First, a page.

# Issue with Pennylane wrapped Numpy import

I am creating a list of graphs as a part of this demonstration. I have some data from which I am generating some graphs. Here’s the code for it:

def generate_graphs(n_graphs, n_nodes):

``````datapoints = []
for _ in range(n_graphs):

data_graph = get_data(n_nodes, full_data)[0]

#Arrays used to assign weights to the graphs
importance = get_data(n_nodes, full_data)[1]
duration = get_data(n_nodes, full_data)[2]

graph_point = nx.Graph()
for i in range(n_nodes):
for j in range(i+1, n_nodes):
graph_point.add_edge(i, j, weight = np.minimum(importance.data[i]*duration.data[j], importance.data[j]*duration.data[i]))
datapoints.append(graph_point)
return datapoints
``````

After this, I move on to draw the graphs as done in the tutorial:

``````# Define parameters of the graphs
n_graphs = 10
n_nodes = 3
graphs = generate_graphs(n_graphs, n_nodes)
nx.draw(graphs[0])
``````

This is the output that I get:

Now, I am not sure why I don’t see the edges. In addition, I have 4 nodes instead of 3. Besides, when I `import numpy as np` instead of `from pennylane import numpy as np`, I do not face this issue and the graph comes out correctly. Please let me know where I might be going wrong.

Hi @kabirkhanna85, thanks for sharing your work!

We’ve taken a look at your `generate_graphs` function and it seems to work Since we don’t have your data or the `get_data_4cut_SC1` function you are using we’ve replaced `importance` and `duration` with a `numpy` array of random floats:

``````def check_code_with_random_weights(n_graphs, n_nodes):

datapoints = []
for _ in range(n_graphs):

importance = np.random.uniform(low=0, high=1, size=(n_nodes,))
duration = np.random.uniform(low=0, high=1, size=(n_nodes,))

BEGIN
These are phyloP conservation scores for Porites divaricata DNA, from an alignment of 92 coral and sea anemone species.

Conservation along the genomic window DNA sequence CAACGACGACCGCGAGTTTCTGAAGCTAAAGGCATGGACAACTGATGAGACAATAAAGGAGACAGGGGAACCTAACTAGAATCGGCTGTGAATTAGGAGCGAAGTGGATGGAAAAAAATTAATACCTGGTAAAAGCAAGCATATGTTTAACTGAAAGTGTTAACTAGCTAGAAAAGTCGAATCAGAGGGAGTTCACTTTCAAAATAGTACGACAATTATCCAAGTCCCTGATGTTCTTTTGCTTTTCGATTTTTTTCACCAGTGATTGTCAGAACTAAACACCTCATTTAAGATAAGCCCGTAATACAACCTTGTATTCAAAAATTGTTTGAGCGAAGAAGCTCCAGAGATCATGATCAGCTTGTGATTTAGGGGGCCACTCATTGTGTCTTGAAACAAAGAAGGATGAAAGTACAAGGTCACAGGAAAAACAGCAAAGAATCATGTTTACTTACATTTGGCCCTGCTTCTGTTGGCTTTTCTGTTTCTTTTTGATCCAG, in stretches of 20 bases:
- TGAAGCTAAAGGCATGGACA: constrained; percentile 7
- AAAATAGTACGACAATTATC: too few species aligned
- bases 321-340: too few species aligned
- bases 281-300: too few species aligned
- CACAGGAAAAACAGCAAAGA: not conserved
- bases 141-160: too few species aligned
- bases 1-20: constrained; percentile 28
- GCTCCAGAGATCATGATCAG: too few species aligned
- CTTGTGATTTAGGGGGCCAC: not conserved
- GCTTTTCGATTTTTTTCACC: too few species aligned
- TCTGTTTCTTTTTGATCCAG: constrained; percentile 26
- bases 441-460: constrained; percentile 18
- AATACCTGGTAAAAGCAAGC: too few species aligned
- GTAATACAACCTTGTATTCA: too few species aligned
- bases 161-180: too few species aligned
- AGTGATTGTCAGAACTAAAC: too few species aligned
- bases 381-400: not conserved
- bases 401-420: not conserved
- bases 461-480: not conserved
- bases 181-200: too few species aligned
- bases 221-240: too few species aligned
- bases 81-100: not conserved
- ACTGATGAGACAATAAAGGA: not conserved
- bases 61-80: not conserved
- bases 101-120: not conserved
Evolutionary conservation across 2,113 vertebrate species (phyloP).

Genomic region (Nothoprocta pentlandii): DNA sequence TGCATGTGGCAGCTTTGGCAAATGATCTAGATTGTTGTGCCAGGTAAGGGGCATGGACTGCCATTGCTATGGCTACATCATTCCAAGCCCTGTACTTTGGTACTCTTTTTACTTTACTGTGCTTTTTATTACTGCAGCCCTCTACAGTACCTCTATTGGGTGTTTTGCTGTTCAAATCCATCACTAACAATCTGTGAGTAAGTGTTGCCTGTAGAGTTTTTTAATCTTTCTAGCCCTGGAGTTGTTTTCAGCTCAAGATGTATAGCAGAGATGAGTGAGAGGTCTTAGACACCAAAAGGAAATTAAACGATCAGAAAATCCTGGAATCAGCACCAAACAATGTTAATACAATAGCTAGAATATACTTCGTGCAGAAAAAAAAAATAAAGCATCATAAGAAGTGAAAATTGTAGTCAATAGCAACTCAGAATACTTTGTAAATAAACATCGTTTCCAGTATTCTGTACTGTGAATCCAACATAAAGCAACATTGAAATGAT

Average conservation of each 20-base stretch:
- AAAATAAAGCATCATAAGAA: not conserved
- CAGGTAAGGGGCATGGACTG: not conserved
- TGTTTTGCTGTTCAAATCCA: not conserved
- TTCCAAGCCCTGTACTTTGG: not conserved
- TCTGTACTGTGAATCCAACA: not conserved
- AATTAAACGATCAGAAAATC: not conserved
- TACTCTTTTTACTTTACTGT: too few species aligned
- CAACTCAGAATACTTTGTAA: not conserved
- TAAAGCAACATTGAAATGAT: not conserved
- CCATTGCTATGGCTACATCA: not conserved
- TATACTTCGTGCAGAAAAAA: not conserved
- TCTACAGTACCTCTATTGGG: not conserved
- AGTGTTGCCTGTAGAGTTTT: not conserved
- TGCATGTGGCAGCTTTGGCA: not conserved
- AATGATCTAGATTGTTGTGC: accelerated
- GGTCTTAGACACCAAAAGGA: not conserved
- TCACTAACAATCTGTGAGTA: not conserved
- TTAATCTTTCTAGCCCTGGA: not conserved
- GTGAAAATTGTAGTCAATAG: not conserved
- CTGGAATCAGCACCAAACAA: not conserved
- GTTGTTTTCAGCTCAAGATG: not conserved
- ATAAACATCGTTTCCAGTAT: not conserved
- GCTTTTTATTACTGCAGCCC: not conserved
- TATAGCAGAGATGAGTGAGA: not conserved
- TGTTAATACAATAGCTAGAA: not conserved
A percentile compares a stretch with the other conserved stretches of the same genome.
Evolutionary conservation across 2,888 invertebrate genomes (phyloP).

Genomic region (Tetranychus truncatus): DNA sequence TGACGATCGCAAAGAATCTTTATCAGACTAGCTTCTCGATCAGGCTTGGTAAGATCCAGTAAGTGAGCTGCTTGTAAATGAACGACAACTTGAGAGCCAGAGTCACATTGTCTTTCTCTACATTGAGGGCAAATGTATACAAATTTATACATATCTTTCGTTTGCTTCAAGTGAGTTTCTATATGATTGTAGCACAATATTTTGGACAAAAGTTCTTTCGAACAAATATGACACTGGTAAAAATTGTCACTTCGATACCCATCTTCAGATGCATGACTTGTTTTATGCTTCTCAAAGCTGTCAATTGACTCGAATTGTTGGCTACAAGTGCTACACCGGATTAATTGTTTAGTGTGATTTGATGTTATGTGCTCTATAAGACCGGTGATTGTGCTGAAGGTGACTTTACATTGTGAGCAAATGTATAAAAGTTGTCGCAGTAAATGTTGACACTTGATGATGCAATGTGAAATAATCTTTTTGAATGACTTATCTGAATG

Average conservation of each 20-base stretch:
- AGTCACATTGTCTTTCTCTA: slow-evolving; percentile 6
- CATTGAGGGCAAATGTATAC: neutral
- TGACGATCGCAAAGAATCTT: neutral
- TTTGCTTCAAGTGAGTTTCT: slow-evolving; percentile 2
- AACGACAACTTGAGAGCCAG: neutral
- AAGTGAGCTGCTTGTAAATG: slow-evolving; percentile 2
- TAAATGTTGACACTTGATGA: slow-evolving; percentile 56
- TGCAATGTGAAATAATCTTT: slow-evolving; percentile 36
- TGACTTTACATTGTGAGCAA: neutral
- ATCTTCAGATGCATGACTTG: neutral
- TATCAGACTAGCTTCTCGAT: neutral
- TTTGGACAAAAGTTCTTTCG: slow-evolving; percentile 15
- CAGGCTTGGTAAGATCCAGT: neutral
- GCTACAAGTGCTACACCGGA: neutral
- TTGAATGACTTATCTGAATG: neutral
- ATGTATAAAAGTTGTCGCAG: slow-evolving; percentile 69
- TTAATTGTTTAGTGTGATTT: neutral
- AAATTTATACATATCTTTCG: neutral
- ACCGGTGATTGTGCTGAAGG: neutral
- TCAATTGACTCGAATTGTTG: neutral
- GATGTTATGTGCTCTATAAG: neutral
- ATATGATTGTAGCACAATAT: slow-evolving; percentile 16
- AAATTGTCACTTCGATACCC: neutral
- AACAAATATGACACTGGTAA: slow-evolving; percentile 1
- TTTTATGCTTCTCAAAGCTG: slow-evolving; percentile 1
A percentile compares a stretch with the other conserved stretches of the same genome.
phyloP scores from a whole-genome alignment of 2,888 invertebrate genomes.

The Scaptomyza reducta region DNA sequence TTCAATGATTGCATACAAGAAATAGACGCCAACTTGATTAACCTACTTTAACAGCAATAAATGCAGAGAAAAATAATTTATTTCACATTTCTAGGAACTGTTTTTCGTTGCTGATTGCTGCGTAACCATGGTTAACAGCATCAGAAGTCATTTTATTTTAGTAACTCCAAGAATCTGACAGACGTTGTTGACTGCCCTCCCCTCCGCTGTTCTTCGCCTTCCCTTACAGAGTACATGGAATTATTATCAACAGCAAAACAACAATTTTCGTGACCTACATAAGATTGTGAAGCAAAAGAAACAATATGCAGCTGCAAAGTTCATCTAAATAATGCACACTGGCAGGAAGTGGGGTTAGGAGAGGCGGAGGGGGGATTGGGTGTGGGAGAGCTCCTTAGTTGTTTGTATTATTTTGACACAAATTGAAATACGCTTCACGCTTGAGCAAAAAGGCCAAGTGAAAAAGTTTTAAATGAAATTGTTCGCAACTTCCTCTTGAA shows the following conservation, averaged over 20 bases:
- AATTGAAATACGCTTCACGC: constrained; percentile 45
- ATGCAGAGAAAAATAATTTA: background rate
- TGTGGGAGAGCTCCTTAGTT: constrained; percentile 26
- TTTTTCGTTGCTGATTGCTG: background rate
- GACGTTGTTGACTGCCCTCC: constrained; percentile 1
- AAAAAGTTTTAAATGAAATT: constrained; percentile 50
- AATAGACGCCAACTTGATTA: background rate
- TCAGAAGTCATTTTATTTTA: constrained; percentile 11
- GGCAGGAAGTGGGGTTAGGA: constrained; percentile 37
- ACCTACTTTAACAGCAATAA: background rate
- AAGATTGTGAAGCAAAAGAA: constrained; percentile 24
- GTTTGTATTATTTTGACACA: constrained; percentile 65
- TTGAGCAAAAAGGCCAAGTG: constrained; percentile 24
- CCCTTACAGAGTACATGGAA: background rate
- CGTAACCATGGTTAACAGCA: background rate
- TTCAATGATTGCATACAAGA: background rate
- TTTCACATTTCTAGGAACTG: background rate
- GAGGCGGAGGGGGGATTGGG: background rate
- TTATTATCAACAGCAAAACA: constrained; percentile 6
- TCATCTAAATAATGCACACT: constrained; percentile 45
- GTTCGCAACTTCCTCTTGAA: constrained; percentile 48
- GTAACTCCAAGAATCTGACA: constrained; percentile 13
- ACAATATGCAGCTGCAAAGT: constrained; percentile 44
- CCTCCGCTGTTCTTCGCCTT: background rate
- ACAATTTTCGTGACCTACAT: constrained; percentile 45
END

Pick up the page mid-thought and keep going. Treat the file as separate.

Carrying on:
graph_point = nx.Graph()
for i in range(n_nodes):
for j in range(i+1, n_nodes):
graph_point.add_edge(i, j, weight = np.minimum(importance[i]*duration[j], importance[j]*duration[i]))
datapoints.append(graph_point)

return datapoints
``````

then drawing the graphs using the same code as you have been using gives a graph of 3 nodes and edges are displayed:

With this, it would be worth checking the form of the data you are using for your graph edges and also making sure your `pennylane` install is up to date using: `pip install pennylane --upgrade`.

Let us know if you have any further questions!

This is what happens when I run the exact same code:

There’s always double the number of nodes. The connected subgraph is what the code should give out but it gives these extra disconnected nodes. However, the edge data reads correctly as you can see from the screenshot.

Besides as I pointed out earlier, when I `import numpy as np` I get the right output, even for my original input with the data. Here’s the output with the `import numpy as np` using the code that you ran:

I am not sure what is the issue. I tried running this code with pennylane version 13.0 and 14.0 and I face the same issue. I set up a new environment and started fresh by downloading only the required packages once again. Still the same issue.

Okay so I think I figured what the issue is. `G.add_nodes_from` seems to require a numpy array and does not work with the tensor that pennylane generates with `np.arange`. This works instead:

``````def check_code_with_random_weights(n_graphs, n_nodes):

datapoints = []
for _ in range(n_graphs):

importance = np.random.uniform(low=0, high=1, size=(n_nodes,))
duration = np.random.uniform(low=0, high=1, size=(n_nodes,))

graph_point = nx.Graph()

for i in range(n_nodes):
for j in range(i+1, n_nodes):
graph_point.add_edge(i, j, weight = np.minimum(importance[i]*duration[j], importance[j]*duration[i]))
datapoints.append(graph_point)

return datapoints``````

Hi @kabirkhanna85, sorry that the `from pennylane import numpy as np` case was overlooked. We have since replicated the graph output with double the nodes.

When adding tensor objects as nodes using the `add_nodes_from()` method, it looks to be well behaved:

``````>>> graph_point.add_nodes_from(np.arange(3))
>>> print(graph_point.nodes)

The issue seems to be in the `nx.draw()` method when the nodes are tensor objects. We will look into this further and let you know what we find.